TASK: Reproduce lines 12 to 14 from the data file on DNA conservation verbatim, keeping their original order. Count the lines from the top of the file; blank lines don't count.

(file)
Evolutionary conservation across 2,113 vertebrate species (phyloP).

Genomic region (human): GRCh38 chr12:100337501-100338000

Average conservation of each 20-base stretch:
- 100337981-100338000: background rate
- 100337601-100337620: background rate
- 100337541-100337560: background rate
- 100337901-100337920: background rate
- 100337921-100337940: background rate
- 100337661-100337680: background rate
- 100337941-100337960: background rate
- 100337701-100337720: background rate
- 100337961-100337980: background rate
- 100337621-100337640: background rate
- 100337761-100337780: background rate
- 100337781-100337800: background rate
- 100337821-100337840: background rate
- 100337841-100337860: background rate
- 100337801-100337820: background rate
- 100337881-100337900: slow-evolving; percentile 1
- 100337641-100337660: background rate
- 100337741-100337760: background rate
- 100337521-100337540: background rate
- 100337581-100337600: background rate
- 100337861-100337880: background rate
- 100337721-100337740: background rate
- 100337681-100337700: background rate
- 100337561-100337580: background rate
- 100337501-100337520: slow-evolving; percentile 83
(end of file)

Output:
- 100337961-100337980: background rate
- 100337621-100337640: background rate
- 100337761-100337780: background rate